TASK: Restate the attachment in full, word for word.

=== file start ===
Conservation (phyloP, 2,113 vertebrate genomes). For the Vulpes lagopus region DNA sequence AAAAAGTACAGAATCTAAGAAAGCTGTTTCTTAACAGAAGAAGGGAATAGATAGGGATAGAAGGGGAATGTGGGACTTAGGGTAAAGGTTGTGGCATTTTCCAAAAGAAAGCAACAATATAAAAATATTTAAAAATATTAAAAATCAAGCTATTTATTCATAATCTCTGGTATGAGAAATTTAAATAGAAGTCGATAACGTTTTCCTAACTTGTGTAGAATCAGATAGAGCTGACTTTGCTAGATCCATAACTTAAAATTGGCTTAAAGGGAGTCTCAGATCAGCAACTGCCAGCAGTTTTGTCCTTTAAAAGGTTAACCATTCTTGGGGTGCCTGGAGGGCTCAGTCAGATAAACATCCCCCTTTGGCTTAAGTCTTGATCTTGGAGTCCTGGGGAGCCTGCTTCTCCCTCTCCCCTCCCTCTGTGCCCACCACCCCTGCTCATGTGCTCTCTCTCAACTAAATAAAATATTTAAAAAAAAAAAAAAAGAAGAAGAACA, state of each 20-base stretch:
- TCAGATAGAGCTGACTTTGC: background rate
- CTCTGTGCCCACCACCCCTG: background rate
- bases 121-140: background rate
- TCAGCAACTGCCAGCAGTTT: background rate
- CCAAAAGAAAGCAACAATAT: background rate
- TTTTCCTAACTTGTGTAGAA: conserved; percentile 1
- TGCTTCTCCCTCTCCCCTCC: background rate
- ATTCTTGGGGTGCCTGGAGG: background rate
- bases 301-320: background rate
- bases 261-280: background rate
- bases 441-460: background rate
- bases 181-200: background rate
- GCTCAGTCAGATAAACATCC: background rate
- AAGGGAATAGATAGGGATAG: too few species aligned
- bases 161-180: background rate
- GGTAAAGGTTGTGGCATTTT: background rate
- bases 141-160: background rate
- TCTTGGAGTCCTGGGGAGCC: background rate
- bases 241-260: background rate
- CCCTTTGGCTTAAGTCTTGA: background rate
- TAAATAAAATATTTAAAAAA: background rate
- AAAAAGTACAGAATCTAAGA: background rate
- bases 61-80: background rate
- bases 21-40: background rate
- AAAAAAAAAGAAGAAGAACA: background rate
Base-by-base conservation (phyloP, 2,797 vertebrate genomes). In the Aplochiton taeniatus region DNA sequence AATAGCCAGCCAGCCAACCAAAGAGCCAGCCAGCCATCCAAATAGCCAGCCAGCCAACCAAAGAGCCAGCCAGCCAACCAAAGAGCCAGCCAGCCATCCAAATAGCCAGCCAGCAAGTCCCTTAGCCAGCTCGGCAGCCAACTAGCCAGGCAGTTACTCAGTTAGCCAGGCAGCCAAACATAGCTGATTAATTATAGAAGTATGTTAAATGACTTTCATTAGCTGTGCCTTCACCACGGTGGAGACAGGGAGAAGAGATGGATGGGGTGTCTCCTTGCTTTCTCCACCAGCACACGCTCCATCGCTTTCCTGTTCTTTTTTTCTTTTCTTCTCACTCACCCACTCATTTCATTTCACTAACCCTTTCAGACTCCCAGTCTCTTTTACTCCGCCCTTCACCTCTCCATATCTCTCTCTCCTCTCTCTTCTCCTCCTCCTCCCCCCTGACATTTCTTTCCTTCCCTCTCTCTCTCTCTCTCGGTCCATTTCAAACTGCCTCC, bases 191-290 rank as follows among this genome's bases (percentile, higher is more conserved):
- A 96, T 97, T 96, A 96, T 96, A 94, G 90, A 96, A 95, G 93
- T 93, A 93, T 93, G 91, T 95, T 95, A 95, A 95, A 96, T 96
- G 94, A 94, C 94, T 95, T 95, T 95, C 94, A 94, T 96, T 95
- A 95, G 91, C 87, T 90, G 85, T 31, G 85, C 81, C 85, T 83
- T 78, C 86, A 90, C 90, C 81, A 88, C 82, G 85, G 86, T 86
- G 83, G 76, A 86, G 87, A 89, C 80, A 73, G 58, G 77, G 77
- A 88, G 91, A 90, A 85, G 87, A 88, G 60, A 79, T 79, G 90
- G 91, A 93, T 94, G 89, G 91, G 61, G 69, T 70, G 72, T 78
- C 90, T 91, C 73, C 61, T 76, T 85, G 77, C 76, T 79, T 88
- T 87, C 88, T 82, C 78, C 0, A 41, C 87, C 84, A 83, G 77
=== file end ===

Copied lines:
Conservation (phyloP, 2,113 vertebrate genomes). For the Vulpes lagopus region DNA sequence AAAAAGTACAGAATCTAAGAAAGCTGTTTCTTAACAGAAGAAGGGAATAGATAGGGATAGAAGGGGAATGTGGGACTTAGGGTAAAGGTTGTGGCATTTTCCAAAAGAAAGCAACAATATAAAAATATTTAAAAATATTAAAAATCAAGCTATTTATTCATAATCTCTGGTATGAGAAATTTAAATAGAAGTCGATAACGTTTTCCTAACTTGTGTAGAATCAGATAGAGCTGACTTTGCTAGATCCATAACTTAAAATTGGCTTAAAGGGAGTCTCAGATCAGCAACTGCCAGCAGTTTTGTCCTTTAAAAGGTTAACCATTCTTGGGGTGCCTGGAGGGCTCAGTCAGATAAACATCCCCCTTTGGCTTAAGTCTTGATCTTGGAGTCCTGGGGAGCCTGCTTCTCCCTCTCCCCTCCCTCTGTGCCCACCACCCCTGCTCATGTGCTCTCTCTCAACTAAATAAAATATTTAAAAAAAAAAAAAAAGAAGAAGAACA, state of each 20-base stretch:
- TCAGATAGAGCTGACTTTGC: background rate
- CTCTGTGCCCACCACCCCTG: background rate
- bases 121-140: background rate
- TCAGCAACTGCCAGCAGTTT: background rate
- CCAAAAGAAAGCAACAATAT: background rate
- TTTTCCTAACTTGTGTAGAA: conserved; percentile 1
- TGCTTCTCCCTCTCCCCTCC: background rate
- ATTCTTGGGGTGCCTGGAGG: background rate
- bases 301-320: background rate
- bases 261-280: background rate
- bases 441-460: background rate
- bases 181-200: background rate
- GCTCAGTCAGATAAACATCC: background rate
- AAGGGAATAGATAGGGATAG: too few species aligned
- bases 161-180: background rate
- GGTAAAGGTTGTGGCATTTT: background rate
- bases 141-160: background rate
- TCTTGGAGTCCTGGGGAGCC: background rate
- bases 241-260: background rate
- CCCTTTGGCTTAAGTCTTGA: background rate
- TAAATAAAATATTTAAAAAA: background rate
- AAAAAGTACAGAATCTAAGA: background rate
- bases 61-80: background rate
- bases 21-40: background rate
- AAAAAAAAAGAAGAAGAACA: background rate
Base-by-base conservation (phyloP, 2,797 vertebrate genomes). In the Aplochiton taeniatus region DNA sequence AATAGCCAGCCAGCCAACCAAAGAGCCAGCCAGCCATCCAAATAGCCAGCCAGCCAACCAAAGAGCCAGCCAGCCAACCAAAGAGCCAGCCAGCCATCCAAATAGCCAGCCAGCAAGTCCCTTAGCCAGCTCGGCAGCCAACTAGCCAGGCAGTTACTCAGTTAGCCAGGCAGCCAAACATAGCTGATTAATTATAGAAGTATGTTAAATGACTTTCATTAGCTGTGCCTTCACCACGGTGGAGACAGGGAGAAGAGATGGATGGGGTGTCTCCTTGCTTTCTCCACCAGCACACGCTCCATCGCTTTCCTGTTCTTTTTTTCTTTTCTTCTCACTCACCCACTCATTTCATTTCACTAACCCTTTCAGACTCCCAGTCTCTTTTACTCCGCCCTTCACCTCTCCATATCTCTCTCTCCTCTCTCTTCTCCTCCTCCTCCCCCCTGACATTTCTTTCCTTCCCTCTCTCTCTCTCTCTCGGTCCATTTCAAACTGCCTCC, bases 191-290 rank as follows among this genome's bases (percentile, higher is more conserved):
- A 96, T 97, T 96, A 96, T 96, A 94, G 90, A 96, A 95, G 93
- T 93, A 93, T 93, G 91, T 95, T 95, A 95, A 95, A 96, T 96
- G 94, A 94, C 94, T 95, T 95, T 95, C 94, A 94, T 96, T 95
- A 95, G 91, C 87, T 90, G 85, T 31, G 85, C 81, C 85, T 83
- T 78, C 86, A 90, C 90, C 81, A 88, C 82, G 85, G 86, T 86
- G 83, G 76, A 86, G 87, A 89, C 80, A 73, G 58, G 77, G 77
- A 88, G 91, A 90, A 85, G 87, A 88, G 60, A 79, T 79, G 90
- G 91, A 93, T 94, G 89, G 91, G 61, G 69, T 70, G 72, T 78
- C 90, T 91, C 73, C 61, T 76, T 85, G 77, C 76, T 79, T 88
- T 87, C 88, T 82, C 78, C 0, A 41, C 87, C 84, A 83, G 77